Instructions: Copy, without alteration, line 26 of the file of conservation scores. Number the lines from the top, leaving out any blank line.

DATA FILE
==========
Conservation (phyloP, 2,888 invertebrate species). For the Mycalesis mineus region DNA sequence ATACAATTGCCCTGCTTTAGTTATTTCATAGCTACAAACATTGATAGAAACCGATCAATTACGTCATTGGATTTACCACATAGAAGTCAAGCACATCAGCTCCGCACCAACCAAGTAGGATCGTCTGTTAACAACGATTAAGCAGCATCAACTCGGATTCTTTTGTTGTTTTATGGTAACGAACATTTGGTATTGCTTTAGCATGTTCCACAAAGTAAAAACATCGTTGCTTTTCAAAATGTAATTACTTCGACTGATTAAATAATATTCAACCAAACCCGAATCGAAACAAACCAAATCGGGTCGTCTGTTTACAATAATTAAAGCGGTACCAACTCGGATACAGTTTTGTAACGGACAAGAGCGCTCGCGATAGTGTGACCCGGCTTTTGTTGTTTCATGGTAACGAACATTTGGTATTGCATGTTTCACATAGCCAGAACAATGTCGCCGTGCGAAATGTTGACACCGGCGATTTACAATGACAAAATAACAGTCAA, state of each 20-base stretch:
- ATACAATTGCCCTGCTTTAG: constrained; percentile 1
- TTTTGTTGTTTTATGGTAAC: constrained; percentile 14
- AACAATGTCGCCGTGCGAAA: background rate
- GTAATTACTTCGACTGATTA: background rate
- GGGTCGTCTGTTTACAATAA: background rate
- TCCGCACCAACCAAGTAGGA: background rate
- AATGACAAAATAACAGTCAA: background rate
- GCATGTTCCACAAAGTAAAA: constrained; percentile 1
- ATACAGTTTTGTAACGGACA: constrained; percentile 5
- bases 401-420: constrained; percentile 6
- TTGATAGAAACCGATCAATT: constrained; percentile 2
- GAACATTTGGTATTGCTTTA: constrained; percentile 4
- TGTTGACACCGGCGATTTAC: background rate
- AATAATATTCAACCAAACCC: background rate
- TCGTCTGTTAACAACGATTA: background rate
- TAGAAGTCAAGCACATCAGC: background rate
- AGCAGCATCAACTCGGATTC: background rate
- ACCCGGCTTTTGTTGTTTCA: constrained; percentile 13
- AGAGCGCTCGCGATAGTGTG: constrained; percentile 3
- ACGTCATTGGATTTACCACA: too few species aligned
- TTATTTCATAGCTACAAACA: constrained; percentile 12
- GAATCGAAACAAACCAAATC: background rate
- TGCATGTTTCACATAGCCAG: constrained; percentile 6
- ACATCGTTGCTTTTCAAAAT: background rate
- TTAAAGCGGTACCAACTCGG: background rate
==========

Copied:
- TTAAAGCGGTACCAACTCGG: background rate